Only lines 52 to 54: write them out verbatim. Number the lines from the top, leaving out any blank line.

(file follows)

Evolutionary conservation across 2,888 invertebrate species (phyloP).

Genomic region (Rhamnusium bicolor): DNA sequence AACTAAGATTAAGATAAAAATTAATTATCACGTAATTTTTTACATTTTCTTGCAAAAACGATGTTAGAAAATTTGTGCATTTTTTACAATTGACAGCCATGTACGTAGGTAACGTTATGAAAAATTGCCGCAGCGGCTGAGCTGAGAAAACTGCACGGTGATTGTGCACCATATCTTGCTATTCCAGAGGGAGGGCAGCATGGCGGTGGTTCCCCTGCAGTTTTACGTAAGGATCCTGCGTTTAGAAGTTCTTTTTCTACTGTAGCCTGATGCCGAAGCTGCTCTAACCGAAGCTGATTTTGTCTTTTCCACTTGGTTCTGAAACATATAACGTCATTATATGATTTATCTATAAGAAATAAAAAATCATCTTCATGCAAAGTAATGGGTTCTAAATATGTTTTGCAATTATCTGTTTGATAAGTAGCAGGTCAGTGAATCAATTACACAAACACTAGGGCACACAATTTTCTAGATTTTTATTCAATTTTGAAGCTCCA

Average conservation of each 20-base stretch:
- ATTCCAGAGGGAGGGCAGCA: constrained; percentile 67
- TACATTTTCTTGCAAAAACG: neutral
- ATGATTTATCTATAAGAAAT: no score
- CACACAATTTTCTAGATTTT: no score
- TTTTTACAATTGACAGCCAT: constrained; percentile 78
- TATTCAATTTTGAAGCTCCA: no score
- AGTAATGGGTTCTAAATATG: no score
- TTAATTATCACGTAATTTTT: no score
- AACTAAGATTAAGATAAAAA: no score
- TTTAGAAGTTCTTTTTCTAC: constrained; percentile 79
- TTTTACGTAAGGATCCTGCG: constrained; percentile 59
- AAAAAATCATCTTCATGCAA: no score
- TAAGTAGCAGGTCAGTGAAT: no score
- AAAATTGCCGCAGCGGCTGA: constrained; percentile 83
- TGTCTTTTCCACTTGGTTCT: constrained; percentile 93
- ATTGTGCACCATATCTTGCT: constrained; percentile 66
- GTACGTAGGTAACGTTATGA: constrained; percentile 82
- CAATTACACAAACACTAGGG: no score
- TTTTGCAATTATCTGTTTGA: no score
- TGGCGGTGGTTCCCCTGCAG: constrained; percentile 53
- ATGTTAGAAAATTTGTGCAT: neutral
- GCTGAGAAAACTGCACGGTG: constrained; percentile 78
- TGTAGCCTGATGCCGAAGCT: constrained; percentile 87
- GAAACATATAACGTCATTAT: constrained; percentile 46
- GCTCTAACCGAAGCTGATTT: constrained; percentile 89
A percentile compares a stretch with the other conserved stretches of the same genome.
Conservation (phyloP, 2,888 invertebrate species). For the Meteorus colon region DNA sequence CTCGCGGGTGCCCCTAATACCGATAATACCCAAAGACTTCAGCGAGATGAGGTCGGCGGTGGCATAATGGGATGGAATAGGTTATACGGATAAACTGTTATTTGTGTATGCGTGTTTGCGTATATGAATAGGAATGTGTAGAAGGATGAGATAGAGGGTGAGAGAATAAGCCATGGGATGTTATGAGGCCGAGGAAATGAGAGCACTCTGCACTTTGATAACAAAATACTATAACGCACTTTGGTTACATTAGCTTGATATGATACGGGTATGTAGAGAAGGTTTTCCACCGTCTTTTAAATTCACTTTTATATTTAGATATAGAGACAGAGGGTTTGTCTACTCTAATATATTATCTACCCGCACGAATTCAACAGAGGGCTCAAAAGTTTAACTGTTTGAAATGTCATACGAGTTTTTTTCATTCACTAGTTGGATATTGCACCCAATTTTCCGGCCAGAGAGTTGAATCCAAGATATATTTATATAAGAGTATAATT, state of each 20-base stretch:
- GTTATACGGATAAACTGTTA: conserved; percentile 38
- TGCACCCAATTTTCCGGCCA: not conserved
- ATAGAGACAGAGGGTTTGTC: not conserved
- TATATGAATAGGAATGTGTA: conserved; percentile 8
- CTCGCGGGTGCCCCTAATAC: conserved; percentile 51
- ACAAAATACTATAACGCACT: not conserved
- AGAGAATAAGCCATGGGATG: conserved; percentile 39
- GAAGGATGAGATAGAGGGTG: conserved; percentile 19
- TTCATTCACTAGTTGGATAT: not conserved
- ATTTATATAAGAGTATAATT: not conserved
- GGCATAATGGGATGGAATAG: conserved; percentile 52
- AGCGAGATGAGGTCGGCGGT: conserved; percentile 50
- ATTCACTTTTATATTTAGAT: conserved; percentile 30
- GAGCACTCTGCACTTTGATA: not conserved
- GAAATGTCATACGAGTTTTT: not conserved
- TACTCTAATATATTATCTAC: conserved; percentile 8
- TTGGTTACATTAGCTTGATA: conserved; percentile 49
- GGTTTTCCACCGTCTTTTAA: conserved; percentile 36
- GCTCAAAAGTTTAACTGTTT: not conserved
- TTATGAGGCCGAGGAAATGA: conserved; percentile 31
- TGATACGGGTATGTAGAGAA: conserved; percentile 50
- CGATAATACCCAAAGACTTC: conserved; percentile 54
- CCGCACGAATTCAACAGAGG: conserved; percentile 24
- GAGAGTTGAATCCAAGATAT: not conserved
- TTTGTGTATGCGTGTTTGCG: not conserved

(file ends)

- CGATAATACCCAAAGACTTC: conserved; percentile 54
- CCGCACGAATTCAACAGAGG: conserved; percentile 24
- GAGAGTTGAATCCAAGATAT: not conserved